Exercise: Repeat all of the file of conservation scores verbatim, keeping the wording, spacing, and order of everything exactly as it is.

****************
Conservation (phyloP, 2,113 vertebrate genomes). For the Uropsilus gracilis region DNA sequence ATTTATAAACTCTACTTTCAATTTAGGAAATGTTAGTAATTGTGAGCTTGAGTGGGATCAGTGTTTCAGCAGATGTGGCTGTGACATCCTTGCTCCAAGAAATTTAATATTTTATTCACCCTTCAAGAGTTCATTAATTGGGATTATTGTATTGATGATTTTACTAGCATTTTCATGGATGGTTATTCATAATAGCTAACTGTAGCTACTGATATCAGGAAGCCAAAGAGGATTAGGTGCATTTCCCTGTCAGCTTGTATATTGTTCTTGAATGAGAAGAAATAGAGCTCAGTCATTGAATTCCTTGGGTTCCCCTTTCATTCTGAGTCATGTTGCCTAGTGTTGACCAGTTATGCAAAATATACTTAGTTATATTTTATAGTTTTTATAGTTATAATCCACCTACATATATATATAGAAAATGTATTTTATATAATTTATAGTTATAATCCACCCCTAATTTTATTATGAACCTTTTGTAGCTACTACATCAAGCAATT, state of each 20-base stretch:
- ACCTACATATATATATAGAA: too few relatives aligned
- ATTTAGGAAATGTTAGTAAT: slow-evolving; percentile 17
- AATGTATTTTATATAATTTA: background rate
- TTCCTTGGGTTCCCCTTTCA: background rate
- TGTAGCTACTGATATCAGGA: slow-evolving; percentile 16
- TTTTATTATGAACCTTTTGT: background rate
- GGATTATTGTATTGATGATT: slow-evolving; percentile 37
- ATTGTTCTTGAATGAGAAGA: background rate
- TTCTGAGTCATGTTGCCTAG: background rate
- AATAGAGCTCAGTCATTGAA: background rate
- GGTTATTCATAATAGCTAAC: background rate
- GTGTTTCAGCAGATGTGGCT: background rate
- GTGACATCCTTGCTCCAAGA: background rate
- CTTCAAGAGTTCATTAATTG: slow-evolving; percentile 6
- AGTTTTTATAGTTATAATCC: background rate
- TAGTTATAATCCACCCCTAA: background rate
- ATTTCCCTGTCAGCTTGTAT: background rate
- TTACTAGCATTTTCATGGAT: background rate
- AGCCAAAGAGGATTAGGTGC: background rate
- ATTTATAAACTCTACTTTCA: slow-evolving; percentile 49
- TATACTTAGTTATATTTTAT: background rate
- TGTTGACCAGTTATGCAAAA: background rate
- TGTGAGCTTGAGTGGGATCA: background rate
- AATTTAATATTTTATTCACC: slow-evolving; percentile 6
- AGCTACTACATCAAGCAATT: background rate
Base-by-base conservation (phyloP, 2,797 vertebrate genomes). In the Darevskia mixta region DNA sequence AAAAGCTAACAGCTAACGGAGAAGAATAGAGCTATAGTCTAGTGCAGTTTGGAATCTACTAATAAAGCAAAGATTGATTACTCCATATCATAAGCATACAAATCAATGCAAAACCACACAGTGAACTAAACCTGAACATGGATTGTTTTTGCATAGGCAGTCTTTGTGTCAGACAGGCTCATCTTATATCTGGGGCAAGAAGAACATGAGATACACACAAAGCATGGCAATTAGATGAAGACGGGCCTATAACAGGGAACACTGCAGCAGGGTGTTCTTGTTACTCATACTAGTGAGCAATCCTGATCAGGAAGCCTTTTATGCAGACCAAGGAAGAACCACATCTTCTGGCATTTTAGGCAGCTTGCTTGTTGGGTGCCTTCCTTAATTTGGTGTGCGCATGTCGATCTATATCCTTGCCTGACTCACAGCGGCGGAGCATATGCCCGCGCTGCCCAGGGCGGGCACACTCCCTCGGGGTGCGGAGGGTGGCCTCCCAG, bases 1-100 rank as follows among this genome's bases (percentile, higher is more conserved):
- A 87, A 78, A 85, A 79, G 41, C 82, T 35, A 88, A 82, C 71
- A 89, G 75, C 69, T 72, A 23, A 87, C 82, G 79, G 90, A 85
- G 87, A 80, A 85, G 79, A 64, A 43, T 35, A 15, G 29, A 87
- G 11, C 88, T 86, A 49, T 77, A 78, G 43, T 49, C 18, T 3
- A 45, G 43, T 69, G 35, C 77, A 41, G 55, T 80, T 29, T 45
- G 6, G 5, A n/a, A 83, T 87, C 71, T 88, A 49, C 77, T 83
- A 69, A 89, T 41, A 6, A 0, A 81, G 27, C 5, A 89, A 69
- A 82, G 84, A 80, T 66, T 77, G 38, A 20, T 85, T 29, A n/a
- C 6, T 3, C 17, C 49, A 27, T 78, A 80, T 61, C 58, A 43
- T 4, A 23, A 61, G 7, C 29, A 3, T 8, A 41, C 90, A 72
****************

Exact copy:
Conservation (phyloP, 2,113 vertebrate genomes). For the Uropsilus gracilis region DNA sequence ATTTATAAACTCTACTTTCAATTTAGGAAATGTTAGTAATTGTGAGCTTGAGTGGGATCAGTGTTTCAGCAGATGTGGCTGTGACATCCTTGCTCCAAGAAATTTAATATTTTATTCACCCTTCAAGAGTTCATTAATTGGGATTATTGTATTGATGATTTTACTAGCATTTTCATGGATGGTTATTCATAATAGCTAACTGTAGCTACTGATATCAGGAAGCCAAAGAGGATTAGGTGCATTTCCCTGTCAGCTTGTATATTGTTCTTGAATGAGAAGAAATAGAGCTCAGTCATTGAATTCCTTGGGTTCCCCTTTCATTCTGAGTCATGTTGCCTAGTGTTGACCAGTTATGCAAAATATACTTAGTTATATTTTATAGTTTTTATAGTTATAATCCACCTACATATATATATAGAAAATGTATTTTATATAATTTATAGTTATAATCCACCCCTAATTTTATTATGAACCTTTTGTAGCTACTACATCAAGCAATT, state of each 20-base stretch:
- ACCTACATATATATATAGAA: too few relatives aligned
- ATTTAGGAAATGTTAGTAAT: slow-evolving; percentile 17
- AATGTATTTTATATAATTTA: background rate
- TTCCTTGGGTTCCCCTTTCA: background rate
- TGTAGCTACTGATATCAGGA: slow-evolving; percentile 16
- TTTTATTATGAACCTTTTGT: background rate
- GGATTATTGTATTGATGATT: slow-evolving; percentile 37
- ATTGTTCTTGAATGAGAAGA: background rate
- TTCTGAGTCATGTTGCCTAG: background rate
- AATAGAGCTCAGTCATTGAA: background rate
- GGTTATTCATAATAGCTAAC: background rate
- GTGTTTCAGCAGATGTGGCT: background rate
- GTGACATCCTTGCTCCAAGA: background rate
- CTTCAAGAGTTCATTAATTG: slow-evolving; percentile 6
- AGTTTTTATAGTTATAATCC: background rate
- TAGTTATAATCCACCCCTAA: background rate
- ATTTCCCTGTCAGCTTGTAT: background rate
- TTACTAGCATTTTCATGGAT: background rate
- AGCCAAAGAGGATTAGGTGC: background rate
- ATTTATAAACTCTACTTTCA: slow-evolving; percentile 49
- TATACTTAGTTATATTTTAT: background rate
- TGTTGACCAGTTATGCAAAA: background rate
- TGTGAGCTTGAGTGGGATCA: background rate
- AATTTAATATTTTATTCACC: slow-evolving; percentile 6
- AGCTACTACATCAAGCAATT: background rate
Base-by-base conservation (phyloP, 2,797 vertebrate genomes). In the Darevskia mixta region DNA sequence AAAAGCTAACAGCTAACGGAGAAGAATAGAGCTATAGTCTAGTGCAGTTTGGAATCTACTAATAAAGCAAAGATTGATTACTCCATATCATAAGCATACAAATCAATGCAAAACCACACAGTGAACTAAACCTGAACATGGATTGTTTTTGCATAGGCAGTCTTTGTGTCAGACAGGCTCATCTTATATCTGGGGCAAGAAGAACATGAGATACACACAAAGCATGGCAATTAGATGAAGACGGGCCTATAACAGGGAACACTGCAGCAGGGTGTTCTTGTTACTCATACTAGTGAGCAATCCTGATCAGGAAGCCTTTTATGCAGACCAAGGAAGAACCACATCTTCTGGCATTTTAGGCAGCTTGCTTGTTGGGTGCCTTCCTTAATTTGGTGTGCGCATGTCGATCTATATCCTTGCCTGACTCACAGCGGCGGAGCATATGCCCGCGCTGCCCAGGGCGGGCACACTCCCTCGGGGTGCGGAGGGTGGCCTCCCAG, bases 1-100 rank as follows among this genome's bases (percentile, higher is more conserved):
- A 87, A 78, A 85, A 79, G 41, C 82, T 35, A 88, A 82, C 71
- A 89, G 75, C 69, T 72, A 23, A 87, C 82, G 79, G 90, A 85
- G 87, A 80, A 85, G 79, A 64, A 43, T 35, A 15, G 29, A 87
- G 11, C 88, T 86, A 49, T 77, A 78, G 43, T 49, C 18, T 3
- A 45, G 43, T 69, G 35, C 77, A 41, G 55, T 80, T 29, T 45
- G 6, G 5, A n/a, A 83, T 87, C 71, T 88, A 49, C 77, T 83
- A 69, A 89, T 41, A 6, A 0, A 81, G 27, C 5, A 89, A 69
- A 82, G 84, A 80, T 66, T 77, G 38, A 20, T 85, T 29, A n/a
- C 6, T 3, C 17, C 49, A 27, T 78, A 80, T 61, C 58, A 43
- T 4, A 23, A 61, G 7, C 29, A 3, T 8, A 41, C 90, A 72